There is no evidence whatever supporting the charge of carnal knowledge. Nor does the evidence support the charge of abuse in the attempt to have carnal knowledge. While there is ample evidence showing an abuse of the child, we find no evidence showing an abuse of her genital or sexual organs. It has been held many times that an injury to these parts, in the attempt to have carnal knowledge, is the abuse to which the statute refers. See: Huggins v. State, 271 Ala. 428, 434, 123 So.2d 911; Smith v. State, 256 Ala. 444, 446, 55 So.2d 208; Lee v. State, 246 Ala. 69, 71, 18 So.2d 706; James v. State, 246 Ala. 617, 619, 21 So.2d 847; Hutto v. State, 169 Ala. 19, 20, 53 So. 809; Sims v. State, 146 Ala. 109(14), 41 So. 413; Castleberry v. State, 135 Ala. 24, 28, 33 So. 431; Dawkins v. State, 58 Ala. 376, 378-379, 29 Am.Rep. 754; Rushing v. State, 39 Ala.App. 32, 38, 94 So.2d 770, cert. den. 266 Ala. 700, 94 So.2d 777; Smith v. State, 34 Ala.App. 45, 50, 38 So.2d 341; Lee v. State, 31 Ala.App. 91, 97, 13 So.2d 583, cert. den. 244 Ala. 401, 13 So.2d 590; Montgomery v. State, 28 Ala.App. 442, 445, 186 So. 589; Miller v. State, 16 Ala.App. 534, 535, 79 So. 314; 75 C.J.S. Rape § 28, p. 493; 44 Am.Jur., Rape, § 18, p. 913.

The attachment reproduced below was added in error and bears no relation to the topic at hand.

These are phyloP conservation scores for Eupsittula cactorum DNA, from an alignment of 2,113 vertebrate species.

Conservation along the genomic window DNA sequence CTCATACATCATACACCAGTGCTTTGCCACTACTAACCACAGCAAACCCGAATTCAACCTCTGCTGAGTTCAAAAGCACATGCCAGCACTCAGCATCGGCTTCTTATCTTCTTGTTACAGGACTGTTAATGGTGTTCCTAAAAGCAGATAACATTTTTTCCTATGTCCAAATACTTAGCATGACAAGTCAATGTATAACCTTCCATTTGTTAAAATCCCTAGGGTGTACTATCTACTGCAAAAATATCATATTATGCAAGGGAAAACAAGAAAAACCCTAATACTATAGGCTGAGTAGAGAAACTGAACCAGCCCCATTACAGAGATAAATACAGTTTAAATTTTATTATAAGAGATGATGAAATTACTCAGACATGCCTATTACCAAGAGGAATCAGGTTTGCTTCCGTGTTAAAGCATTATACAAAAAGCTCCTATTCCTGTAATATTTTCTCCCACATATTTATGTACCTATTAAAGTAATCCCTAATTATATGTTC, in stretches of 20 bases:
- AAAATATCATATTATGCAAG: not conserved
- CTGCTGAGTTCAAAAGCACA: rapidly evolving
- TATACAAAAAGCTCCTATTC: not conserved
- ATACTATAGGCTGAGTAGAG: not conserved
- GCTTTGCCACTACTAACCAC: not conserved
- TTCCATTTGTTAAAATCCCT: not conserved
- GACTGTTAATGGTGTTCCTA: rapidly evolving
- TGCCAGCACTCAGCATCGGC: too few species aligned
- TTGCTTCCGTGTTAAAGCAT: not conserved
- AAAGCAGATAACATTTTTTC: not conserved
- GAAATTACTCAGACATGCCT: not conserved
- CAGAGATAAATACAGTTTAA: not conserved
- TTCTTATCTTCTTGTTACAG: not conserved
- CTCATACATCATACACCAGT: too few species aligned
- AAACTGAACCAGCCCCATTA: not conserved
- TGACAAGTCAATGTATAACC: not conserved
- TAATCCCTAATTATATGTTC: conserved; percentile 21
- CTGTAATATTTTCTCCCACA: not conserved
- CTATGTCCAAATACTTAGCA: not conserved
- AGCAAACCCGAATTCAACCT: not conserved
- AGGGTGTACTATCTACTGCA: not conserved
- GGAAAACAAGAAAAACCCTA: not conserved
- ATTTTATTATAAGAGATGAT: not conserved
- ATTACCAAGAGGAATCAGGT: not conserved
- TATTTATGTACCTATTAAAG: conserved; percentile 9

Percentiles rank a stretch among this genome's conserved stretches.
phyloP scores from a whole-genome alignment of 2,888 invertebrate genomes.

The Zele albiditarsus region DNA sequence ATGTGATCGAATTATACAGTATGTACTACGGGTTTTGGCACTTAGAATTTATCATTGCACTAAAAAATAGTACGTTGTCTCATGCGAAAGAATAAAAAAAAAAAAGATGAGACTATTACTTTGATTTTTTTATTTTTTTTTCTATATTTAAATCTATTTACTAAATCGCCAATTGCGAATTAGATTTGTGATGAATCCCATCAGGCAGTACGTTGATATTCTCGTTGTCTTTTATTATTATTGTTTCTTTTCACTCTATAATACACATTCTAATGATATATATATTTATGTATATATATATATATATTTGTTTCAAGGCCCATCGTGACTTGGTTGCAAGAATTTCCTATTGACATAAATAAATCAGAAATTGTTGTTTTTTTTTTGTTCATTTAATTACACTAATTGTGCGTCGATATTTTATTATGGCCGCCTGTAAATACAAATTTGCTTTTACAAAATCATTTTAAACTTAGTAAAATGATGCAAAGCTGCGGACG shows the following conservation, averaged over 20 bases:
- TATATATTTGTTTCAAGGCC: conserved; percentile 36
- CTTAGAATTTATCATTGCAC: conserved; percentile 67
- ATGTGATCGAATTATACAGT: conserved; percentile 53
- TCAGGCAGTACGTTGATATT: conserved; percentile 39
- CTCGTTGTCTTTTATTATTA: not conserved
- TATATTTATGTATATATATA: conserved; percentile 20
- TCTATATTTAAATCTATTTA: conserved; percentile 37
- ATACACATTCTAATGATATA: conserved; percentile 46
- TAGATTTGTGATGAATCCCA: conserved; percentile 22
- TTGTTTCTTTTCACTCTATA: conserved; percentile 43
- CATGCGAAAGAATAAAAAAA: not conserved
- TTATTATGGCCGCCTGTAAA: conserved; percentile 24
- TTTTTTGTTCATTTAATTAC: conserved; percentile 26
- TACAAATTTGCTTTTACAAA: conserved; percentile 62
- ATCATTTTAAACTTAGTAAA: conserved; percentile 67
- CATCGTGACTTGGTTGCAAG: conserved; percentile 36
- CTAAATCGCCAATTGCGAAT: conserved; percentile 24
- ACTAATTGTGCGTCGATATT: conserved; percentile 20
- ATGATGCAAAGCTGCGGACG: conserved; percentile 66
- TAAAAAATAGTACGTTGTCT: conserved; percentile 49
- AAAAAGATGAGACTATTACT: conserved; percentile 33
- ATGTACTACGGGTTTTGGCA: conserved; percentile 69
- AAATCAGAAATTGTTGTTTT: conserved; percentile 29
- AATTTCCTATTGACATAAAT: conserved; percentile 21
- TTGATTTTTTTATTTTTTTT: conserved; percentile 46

The medical testimony, as well as that of other witnesses, shows only that the rectum and the area around the rectum were bruised or injured. We find nothing whatever in the evidence showing any abuse or injury of the girl's genital or sexual organs.
The state had the burden of proving, beyond a reasonable doubt, one of the charges included in the indictment. Failing in this, the conviction cannot stand, even though the evidence undoubtedly is sufficient to support a charge of another heinous crime.
The judgment is due to be reversed and the cause remanded.
Reversed and remanded.
LIVINGSTON, C. J., and SIMPSON and COLEMAN, JJ., concur.